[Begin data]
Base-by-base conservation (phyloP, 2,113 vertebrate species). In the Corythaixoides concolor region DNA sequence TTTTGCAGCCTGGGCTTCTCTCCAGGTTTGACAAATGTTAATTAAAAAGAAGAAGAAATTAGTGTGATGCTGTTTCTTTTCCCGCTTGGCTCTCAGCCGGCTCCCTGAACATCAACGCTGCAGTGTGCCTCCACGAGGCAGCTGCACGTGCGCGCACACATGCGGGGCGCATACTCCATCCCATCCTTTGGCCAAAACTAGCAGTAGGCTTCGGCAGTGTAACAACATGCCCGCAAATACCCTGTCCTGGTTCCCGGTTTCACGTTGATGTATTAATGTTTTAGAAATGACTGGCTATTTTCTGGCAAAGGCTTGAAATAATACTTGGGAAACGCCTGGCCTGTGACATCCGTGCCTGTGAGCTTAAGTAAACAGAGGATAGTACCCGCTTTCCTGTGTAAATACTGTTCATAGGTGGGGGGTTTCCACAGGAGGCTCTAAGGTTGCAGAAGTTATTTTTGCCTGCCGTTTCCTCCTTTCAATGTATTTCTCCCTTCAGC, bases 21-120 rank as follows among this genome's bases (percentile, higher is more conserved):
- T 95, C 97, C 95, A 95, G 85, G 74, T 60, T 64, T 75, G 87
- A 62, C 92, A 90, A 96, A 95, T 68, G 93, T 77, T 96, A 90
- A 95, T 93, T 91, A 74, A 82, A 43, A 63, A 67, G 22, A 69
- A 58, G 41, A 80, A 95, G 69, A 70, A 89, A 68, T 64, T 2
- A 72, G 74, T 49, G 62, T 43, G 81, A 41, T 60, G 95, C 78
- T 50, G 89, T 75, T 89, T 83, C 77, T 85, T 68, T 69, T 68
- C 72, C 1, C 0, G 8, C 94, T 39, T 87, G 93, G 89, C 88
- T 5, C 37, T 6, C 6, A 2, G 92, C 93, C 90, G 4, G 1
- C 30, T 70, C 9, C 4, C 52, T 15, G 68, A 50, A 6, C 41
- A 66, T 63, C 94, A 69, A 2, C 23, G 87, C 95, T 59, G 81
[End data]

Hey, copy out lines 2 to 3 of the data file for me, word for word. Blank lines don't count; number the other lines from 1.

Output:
- T 95, C 97, C 95, A 95, G 85, G 74, T 60, T 64, T 75, G 87
- A 62, C 92, A 90, A 96, A 95, T 68, G 93, T 77, T 96, A 90